Hot for Four
It happens every summer. Things get slow. The clubs (the ones that survived) try to conserve cash. Local bands play at venues they might have been crowded out of by national acts a few months earlier. It's a hot time for local music fans.
Recognizing that tradition, we've compiled brief profiles of four wildly disparate local outfits that will be vying for your attention this mean season. Summer's here and the time is right....
A player's got to play. It's as simple as that.
Tommy Joe Hill formed Texas Crude in 1974 in Austin, Texas. It is no coincidence that the band name is as accurate a description of lead singer Hill's voice as it is a euphemism for the Lone Star State's leading export. Hill and his renegade band of hard-driving country players worked the dance hall/beer bar/rodeo circuit, frequently opening for Willie Nelson.
Willie had a young red-headed stranger playing harp for him A guy named Homer Wills. Wills had been a charter member of the fertile Coconut Grove folk scene in the early Sixties, back when the Grove was still a refuge for artists and musicians. After a stint in 'Nam and some session work in New York, Wills followed pal Jerry Jeff Walker to Austin on a lark and ended up staying there fifteen years.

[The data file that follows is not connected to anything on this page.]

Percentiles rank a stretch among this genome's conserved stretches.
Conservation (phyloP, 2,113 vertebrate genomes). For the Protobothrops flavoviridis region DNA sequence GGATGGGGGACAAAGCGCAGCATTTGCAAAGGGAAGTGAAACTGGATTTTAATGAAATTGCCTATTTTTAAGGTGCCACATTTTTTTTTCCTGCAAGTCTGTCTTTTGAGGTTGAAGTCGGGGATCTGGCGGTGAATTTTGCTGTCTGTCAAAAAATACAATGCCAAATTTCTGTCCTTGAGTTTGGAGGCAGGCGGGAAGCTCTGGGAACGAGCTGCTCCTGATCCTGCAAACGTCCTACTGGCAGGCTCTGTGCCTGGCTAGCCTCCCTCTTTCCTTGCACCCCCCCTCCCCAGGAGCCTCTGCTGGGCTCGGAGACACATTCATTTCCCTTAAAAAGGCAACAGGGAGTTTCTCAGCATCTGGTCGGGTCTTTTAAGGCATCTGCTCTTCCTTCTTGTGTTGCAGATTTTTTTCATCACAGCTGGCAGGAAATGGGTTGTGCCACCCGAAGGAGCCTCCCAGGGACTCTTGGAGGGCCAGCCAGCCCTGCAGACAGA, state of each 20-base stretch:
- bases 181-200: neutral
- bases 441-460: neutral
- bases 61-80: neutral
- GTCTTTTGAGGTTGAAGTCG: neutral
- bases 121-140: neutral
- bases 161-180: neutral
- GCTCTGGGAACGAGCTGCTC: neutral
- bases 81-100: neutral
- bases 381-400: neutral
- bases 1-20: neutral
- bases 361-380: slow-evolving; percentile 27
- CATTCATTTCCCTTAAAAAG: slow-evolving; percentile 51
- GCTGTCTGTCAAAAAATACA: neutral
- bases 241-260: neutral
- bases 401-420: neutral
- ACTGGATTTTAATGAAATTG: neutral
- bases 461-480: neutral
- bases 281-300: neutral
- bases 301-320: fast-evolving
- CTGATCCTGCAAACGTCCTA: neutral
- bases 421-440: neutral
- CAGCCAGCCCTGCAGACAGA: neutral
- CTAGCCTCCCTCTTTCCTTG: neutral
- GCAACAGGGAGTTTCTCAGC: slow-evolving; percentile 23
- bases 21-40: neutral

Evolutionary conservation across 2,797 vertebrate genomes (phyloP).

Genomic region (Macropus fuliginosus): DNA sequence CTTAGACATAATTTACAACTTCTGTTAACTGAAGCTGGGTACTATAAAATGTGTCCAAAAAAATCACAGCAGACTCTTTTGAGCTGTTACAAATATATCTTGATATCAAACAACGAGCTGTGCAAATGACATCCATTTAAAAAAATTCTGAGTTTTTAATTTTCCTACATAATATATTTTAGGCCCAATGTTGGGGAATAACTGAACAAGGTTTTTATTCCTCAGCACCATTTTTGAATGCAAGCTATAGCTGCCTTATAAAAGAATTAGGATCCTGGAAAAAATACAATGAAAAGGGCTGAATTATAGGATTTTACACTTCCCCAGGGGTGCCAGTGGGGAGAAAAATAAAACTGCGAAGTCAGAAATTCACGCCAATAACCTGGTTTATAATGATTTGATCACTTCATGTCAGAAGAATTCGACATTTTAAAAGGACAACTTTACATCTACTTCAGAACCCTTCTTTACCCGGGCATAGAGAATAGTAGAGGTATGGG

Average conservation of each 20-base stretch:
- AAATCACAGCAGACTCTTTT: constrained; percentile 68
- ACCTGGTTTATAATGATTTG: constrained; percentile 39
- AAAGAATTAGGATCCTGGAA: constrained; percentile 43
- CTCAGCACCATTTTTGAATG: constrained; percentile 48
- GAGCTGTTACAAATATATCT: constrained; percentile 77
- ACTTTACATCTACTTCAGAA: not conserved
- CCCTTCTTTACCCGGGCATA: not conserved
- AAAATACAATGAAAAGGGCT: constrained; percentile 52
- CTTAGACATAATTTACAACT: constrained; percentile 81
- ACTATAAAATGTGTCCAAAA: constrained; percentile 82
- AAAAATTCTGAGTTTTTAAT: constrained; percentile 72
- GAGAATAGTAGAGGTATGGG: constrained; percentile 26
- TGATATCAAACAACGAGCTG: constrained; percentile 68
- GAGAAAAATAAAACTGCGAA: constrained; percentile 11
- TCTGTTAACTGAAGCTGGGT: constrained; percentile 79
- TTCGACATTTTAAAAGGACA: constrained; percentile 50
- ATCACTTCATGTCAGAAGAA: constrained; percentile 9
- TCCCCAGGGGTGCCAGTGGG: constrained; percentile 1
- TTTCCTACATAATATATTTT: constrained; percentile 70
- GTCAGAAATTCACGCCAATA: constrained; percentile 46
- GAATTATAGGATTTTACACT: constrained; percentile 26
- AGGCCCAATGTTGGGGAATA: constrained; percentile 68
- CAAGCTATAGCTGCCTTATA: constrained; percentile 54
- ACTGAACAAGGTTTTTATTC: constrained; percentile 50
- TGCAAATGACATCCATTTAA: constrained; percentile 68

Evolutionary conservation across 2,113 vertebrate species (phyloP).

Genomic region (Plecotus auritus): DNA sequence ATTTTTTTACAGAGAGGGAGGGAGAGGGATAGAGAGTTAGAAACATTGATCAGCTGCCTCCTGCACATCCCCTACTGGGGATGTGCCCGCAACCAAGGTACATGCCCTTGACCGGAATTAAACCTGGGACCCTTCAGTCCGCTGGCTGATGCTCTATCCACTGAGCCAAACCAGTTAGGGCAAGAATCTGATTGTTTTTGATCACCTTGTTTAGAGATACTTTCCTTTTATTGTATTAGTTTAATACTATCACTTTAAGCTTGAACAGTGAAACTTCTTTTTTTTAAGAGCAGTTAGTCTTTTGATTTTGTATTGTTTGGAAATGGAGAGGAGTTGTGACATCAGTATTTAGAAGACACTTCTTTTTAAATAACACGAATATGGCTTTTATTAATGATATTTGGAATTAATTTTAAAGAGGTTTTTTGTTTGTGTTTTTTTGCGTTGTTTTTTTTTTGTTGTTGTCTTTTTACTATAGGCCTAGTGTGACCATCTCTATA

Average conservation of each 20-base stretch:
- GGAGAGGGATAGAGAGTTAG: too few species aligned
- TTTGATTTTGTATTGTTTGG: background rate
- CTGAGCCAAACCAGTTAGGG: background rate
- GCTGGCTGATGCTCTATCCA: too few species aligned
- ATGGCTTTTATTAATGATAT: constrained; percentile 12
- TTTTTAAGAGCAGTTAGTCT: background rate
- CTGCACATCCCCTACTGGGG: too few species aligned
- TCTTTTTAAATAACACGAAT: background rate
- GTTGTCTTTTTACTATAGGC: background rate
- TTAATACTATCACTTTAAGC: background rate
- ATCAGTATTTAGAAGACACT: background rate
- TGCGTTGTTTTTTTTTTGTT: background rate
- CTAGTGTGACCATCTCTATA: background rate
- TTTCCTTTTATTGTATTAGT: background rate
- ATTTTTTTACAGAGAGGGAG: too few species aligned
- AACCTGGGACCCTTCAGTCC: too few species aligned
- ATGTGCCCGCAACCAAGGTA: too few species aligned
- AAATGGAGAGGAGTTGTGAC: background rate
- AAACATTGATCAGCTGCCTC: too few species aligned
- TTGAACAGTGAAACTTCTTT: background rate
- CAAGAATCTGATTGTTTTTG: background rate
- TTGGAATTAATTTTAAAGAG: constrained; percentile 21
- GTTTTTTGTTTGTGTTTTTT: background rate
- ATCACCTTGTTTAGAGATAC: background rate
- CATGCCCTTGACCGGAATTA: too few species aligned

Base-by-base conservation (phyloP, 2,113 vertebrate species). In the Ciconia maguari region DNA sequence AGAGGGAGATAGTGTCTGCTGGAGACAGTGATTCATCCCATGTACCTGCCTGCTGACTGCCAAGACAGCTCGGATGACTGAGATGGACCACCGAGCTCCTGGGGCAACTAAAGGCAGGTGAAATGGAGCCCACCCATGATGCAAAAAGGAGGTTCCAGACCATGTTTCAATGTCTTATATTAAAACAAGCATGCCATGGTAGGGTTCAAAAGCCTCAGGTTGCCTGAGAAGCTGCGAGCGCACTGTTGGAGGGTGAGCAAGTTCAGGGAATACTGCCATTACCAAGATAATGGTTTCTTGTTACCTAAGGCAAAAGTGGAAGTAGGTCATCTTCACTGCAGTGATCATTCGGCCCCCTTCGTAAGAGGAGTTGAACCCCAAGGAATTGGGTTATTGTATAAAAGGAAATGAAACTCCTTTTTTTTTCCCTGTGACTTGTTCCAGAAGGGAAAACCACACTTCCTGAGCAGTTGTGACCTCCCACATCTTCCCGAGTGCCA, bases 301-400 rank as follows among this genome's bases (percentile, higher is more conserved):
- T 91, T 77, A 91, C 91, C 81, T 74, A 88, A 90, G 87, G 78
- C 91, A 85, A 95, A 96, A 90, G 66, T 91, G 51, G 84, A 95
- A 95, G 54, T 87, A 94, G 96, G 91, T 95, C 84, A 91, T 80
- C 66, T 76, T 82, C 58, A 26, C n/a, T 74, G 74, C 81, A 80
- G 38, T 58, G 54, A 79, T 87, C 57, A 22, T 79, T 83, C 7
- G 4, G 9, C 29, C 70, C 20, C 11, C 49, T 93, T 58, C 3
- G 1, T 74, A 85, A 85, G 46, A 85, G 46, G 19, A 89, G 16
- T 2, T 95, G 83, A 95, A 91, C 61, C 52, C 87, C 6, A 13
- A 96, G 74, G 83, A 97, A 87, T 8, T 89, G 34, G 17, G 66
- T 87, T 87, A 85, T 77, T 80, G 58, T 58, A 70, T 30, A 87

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Homer and Tommy Joe became fast friends and played their share of honky-tonks and pool halls together. In 1989 Wills, his hair no longer red, returned to Miami, played some session work, recorded with the Mavericks, and, in 1992, got married. Hill stayed in Austin, settled a partnership dispute over a small music publishing company (also named Texas Crude), and got divorced. By late '92, he was ready for a change of scenery.